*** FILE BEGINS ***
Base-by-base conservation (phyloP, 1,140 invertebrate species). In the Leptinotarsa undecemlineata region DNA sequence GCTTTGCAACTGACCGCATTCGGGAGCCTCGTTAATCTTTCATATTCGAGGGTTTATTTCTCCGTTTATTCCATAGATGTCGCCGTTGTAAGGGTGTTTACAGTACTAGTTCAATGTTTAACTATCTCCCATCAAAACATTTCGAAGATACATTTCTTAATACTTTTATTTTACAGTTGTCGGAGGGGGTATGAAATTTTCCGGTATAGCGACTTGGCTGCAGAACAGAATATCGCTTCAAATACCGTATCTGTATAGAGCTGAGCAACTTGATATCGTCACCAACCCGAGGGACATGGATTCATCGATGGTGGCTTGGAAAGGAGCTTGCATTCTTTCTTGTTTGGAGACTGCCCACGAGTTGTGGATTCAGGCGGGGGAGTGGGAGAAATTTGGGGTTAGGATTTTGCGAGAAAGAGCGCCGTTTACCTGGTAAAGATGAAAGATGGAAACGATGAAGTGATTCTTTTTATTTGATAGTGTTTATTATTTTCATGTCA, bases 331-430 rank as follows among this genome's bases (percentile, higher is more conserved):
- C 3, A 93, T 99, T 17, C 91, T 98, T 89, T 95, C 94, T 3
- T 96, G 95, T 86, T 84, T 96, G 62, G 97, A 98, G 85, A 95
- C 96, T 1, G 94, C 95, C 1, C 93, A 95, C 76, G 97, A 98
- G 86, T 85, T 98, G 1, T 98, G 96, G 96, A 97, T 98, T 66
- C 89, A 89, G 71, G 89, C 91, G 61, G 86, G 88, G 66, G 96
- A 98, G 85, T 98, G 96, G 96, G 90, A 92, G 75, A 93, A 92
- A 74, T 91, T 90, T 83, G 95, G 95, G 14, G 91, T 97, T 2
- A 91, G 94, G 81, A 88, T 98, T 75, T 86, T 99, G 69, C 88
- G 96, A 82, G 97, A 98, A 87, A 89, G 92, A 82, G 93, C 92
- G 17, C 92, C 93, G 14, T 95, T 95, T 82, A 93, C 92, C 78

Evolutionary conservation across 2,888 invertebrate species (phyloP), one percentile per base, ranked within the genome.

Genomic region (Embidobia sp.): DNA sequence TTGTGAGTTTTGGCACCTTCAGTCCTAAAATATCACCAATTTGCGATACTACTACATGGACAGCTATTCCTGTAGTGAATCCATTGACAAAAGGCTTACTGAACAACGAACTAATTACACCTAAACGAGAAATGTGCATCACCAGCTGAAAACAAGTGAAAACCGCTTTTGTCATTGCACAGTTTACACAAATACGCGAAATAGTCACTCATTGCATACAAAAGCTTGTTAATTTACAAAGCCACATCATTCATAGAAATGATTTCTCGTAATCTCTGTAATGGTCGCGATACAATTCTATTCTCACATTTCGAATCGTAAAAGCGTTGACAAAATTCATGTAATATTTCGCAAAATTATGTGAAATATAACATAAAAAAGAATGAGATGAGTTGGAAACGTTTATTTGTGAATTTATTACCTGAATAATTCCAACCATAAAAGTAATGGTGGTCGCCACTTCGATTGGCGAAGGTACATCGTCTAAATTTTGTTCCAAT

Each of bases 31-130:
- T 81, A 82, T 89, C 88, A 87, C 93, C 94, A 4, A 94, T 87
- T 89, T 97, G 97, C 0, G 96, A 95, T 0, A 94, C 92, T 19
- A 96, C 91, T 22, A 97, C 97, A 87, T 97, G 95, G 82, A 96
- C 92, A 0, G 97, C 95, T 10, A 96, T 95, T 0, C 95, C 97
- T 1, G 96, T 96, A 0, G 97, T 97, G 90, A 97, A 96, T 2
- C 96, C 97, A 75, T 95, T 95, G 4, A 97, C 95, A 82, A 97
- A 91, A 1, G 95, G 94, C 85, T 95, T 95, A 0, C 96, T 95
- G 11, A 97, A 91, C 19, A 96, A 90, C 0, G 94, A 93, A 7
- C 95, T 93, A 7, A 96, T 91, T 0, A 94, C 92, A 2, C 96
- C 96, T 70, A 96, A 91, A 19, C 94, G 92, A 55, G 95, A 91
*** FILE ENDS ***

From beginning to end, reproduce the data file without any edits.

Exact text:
Base-by-base conservation (phyloP, 1,140 invertebrate species). In the Leptinotarsa undecemlineata region DNA sequence GCTTTGCAACTGACCGCATTCGGGAGCCTCGTTAATCTTTCATATTCGAGGGTTTATTTCTCCGTTTATTCCATAGATGTCGCCGTTGTAAGGGTGTTTACAGTACTAGTTCAATGTTTAACTATCTCCCATCAAAACATTTCGAAGATACATTTCTTAATACTTTTATTTTACAGTTGTCGGAGGGGGTATGAAATTTTCCGGTATAGCGACTTGGCTGCAGAACAGAATATCGCTTCAAATACCGTATCTGTATAGAGCTGAGCAACTTGATATCGTCACCAACCCGAGGGACATGGATTCATCGATGGTGGCTTGGAAAGGAGCTTGCATTCTTTCTTGTTTGGAGACTGCCCACGAGTTGTGGATTCAGGCGGGGGAGTGGGAGAAATTTGGGGTTAGGATTTTGCGAGAAAGAGCGCCGTTTACCTGGTAAAGATGAAAGATGGAAACGATGAAGTGATTCTTTTTATTTGATAGTGTTTATTATTTTCATGTCA, bases 331-430 rank as follows among this genome's bases (percentile, higher is more conserved):
- C 3, A 93, T 99, T 17, C 91, T 98, T 89, T 95, C 94, T 3
- T 96, G 95, T 86, T 84, T 96, G 62, G 97, A 98, G 85, A 95
- C 96, T 1, G 94, C 95, C 1, C 93, A 95, C 76, G 97, A 98
- G 86, T 85, T 98, G 1, T 98, G 96, G 96, A 97, T 98, T 66
- C 89, A 89, G 71, G 89, C 91, G 61, G 86, G 88, G 66, G 96
- A 98, G 85, T 98, G 96, G 96, G 90, A 92, G 75, A 93, A 92
- A 74, T 91, T 90, T 83, G 95, G 95, G 14, G 91, T 97, T 2
- A 91, G 94, G 81, A 88, T 98, T 75, T 86, T 99, G 69, C 88
- G 96, A 82, G 97, A 98, A 87, A 89, G 92, A 82, G 93, C 92
- G 17, C 92, C 93, G 14, T 95, T 95, T 82, A 93, C 92, C 78

Evolutionary conservation across 2,888 invertebrate species (phyloP), one percentile per base, ranked within the genome.

Genomic region (Embidobia sp.): DNA sequence TTGTGAGTTTTGGCACCTTCAGTCCTAAAATATCACCAATTTGCGATACTACTACATGGACAGCTATTCCTGTAGTGAATCCATTGACAAAAGGCTTACTGAACAACGAACTAATTACACCTAAACGAGAAATGTGCATCACCAGCTGAAAACAAGTGAAAACCGCTTTTGTCATTGCACAGTTTACACAAATACGCGAAATAGTCACTCATTGCATACAAAAGCTTGTTAATTTACAAAGCCACATCATTCATAGAAATGATTTCTCGTAATCTCTGTAATGGTCGCGATACAATTCTATTCTCACATTTCGAATCGTAAAAGCGTTGACAAAATTCATGTAATATTTCGCAAAATTATGTGAAATATAACATAAAAAAGAATGAGATGAGTTGGAAACGTTTATTTGTGAATTTATTACCTGAATAATTCCAACCATAAAAGTAATGGTGGTCGCCACTTCGATTGGCGAAGGTACATCGTCTAAATTTTGTTCCAAT

Each of bases 31-130:
- T 81, A 82, T 89, C 88, A 87, C 93, C 94, A 4, A 94, T 87
- T 89, T 97, G 97, C 0, G 96, A 95, T 0, A 94, C 92, T 19
- A 96, C 91, T 22, A 97, C 97, A 87, T 97, G 95, G 82, A 96
- C 92, A 0, G 97, C 95, T 10, A 96, T 95, T 0, C 95, C 97
- T 1, G 96, T 96, A 0, G 97, T 97, G 90, A 97, A 96, T 2
- C 96, C 97, A 75, T 95, T 95, G 4, A 97, C 95, A 82, A 97
- A 91, A 1, G 95, G 94, C 85, T 95, T 95, A 0, C 96, T 95
- G 11, A 97, A 91, C 19, A 96, A 90, C 0, G 94, A 93, A 7
- C 95, T 93, A 7, A 96, T 91, T 0, A 94, C 92, A 2, C 96
- C 96, T 70, A 96, A 91, A 19, C 94, G 92, A 55, G 95, A 91